With regard to military trafficking in peacetime, the Convention provides the obligation to notify the passage to the Turkish government at least eight days before the transitas well as an overall tonnage limit of 15,000 tons And a maximum of nine naval units.

These limits do not apply to states bordering the Black Sea, such as Russia, provided that the vessels concerned pass through the straits individually. precisely through this rule that during the last few weeks several Russian ships from the Baltic and Pacific fleets have freely entered the Black Sea.

In the event of war, things change.

Article 19 of the Convention provides that, when Turkey is not among the warring parties, the military ships belonging to the states involved in the conflict cannot pass through the straits.

The closure of the Turkish straits in these cases therefore an operation substantially required by the Convention itself. It should be added that over the years Turkey has committed itself to a rigorous application of the Convention, aware of its importance for security in the Black Sea.

The most relevant news, therefore, is not the closure of the straits, but the formal recognition by the Turkish side that the Ukrainian situation constitutes a war – a term always avoided by Russia – such as to require the implementation of the relevant provisions of the Montreux Convention.

Article 19 also provides for some exceptions to the prohibition of passage. In particular, it sanctions the right for ships belonging to warring states to transit peacefully across the straits to return to their naval bases.

This provision would still make it possible for Russian ships to pass through, as well as for any Ukrainian ships, to return to their Black Sea ports. For example, Russian ships Marshal Ustinov and Varyag would currently be cruising off the Syrian coast with their own ships. escorts, which were deployed by the Russian Navy to strengthen its presence in the Mediterranean. These units may be affected by the Article 19 exception.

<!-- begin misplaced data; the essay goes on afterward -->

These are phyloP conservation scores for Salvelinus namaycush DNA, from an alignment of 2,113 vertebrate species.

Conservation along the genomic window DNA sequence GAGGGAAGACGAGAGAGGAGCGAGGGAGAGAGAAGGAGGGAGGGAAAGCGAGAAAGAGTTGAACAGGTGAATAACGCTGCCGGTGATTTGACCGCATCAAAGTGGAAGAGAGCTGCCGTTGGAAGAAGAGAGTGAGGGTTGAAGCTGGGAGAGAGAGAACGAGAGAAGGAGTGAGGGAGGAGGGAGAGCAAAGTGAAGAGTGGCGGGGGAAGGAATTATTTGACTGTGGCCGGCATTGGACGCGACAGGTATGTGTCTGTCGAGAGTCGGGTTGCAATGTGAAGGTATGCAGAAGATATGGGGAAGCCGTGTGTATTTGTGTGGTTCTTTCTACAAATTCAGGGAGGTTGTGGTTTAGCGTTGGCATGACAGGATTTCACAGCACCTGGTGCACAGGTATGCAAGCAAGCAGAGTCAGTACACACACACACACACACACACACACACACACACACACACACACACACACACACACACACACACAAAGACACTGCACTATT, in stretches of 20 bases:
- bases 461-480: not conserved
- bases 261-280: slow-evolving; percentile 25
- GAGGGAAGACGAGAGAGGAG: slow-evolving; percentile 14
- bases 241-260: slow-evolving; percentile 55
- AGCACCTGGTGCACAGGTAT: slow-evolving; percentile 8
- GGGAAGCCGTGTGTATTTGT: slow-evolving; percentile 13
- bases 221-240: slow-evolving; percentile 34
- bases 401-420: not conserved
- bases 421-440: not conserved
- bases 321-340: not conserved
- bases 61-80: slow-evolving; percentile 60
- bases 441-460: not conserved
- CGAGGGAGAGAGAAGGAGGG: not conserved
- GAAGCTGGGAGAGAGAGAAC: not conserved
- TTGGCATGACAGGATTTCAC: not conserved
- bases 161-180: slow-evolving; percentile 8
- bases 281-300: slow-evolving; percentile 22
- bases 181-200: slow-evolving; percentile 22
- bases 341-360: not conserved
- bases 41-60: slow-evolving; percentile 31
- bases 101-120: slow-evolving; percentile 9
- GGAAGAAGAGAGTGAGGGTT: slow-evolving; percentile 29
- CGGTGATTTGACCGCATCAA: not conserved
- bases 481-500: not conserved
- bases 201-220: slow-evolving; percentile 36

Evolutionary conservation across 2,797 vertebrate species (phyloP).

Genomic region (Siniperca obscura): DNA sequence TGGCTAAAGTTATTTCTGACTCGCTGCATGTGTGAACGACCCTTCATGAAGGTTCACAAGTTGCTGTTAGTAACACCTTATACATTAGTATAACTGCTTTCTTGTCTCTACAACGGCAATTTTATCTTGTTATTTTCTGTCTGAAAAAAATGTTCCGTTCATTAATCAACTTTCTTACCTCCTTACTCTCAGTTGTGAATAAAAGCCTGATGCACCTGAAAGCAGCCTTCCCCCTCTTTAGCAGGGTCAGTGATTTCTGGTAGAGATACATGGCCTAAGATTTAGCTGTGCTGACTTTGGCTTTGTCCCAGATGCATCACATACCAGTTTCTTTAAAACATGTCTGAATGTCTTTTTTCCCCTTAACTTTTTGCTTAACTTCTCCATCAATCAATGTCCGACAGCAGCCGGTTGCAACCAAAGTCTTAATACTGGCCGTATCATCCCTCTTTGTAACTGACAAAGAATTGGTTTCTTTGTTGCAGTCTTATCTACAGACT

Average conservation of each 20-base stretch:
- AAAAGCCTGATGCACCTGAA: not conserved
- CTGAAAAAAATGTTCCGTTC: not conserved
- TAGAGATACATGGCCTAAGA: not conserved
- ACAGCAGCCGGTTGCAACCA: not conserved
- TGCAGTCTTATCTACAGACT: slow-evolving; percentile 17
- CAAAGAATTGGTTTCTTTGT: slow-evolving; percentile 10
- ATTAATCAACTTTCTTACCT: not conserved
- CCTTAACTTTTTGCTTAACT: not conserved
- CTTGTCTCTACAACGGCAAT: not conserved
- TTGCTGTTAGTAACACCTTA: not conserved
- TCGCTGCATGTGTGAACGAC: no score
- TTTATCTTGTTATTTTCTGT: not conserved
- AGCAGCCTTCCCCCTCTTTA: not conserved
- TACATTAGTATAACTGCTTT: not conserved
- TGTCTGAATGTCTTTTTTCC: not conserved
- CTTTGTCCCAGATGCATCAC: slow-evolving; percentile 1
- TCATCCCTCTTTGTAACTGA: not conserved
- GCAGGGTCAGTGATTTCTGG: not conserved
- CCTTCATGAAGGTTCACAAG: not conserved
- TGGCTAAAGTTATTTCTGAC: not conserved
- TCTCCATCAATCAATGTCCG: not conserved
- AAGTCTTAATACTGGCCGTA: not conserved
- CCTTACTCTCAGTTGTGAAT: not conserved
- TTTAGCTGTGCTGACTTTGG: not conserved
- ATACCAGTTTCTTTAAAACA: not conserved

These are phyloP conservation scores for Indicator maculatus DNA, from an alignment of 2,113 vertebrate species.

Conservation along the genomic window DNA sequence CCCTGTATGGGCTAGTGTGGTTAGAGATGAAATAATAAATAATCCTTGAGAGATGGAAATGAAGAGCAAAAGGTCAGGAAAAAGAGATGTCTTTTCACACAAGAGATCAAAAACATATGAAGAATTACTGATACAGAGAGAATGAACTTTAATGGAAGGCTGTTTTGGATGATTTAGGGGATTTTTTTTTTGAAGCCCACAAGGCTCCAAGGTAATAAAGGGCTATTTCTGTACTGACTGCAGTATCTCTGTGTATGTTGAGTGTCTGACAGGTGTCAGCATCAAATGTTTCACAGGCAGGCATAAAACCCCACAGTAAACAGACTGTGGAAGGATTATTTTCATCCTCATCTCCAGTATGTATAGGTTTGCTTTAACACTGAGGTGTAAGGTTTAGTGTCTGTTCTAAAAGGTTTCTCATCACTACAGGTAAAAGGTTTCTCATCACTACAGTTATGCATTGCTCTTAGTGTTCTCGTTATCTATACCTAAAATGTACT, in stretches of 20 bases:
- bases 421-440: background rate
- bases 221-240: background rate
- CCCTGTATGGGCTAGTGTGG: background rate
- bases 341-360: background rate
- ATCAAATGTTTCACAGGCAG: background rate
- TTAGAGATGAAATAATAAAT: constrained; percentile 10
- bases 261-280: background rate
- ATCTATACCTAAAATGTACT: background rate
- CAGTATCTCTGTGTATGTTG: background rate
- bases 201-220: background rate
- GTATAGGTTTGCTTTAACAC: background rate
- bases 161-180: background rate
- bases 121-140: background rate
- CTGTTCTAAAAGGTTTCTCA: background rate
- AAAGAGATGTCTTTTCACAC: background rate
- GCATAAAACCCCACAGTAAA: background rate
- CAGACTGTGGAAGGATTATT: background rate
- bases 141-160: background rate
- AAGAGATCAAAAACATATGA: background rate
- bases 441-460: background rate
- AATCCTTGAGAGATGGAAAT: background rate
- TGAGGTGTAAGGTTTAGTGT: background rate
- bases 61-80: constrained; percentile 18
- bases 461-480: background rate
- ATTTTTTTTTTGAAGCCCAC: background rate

In an interview with CNN, the Turkish Foreign Minister warned that this exception must not be abused, and that the ships that use it must not then be employed in war operations.

The scenarios would change significantly if it were invoked Article 21 of the Montreux Conventioninstead of Article 19.

Article 21 provides, in fact, that the authorization to pass through the straits left to the discretion of the Ankara government if Turkey considers itself threatened by an imminent war danger, although not directly involved as a belligerent state. Notwithstanding the provisions of the previously discussed provisions, in this case the Convention allows Turkey to prevent ships belonging to the country from which the threat comes from returning to their bases.

This scenario, with respect to which some exceptions could also be configured, could generate more complex situations to manage.

* Paolo Busco and Andrea Mensi are international lawyers, respectively at Twenty Essex Chambers of London and the University of Lugano of Switzerland.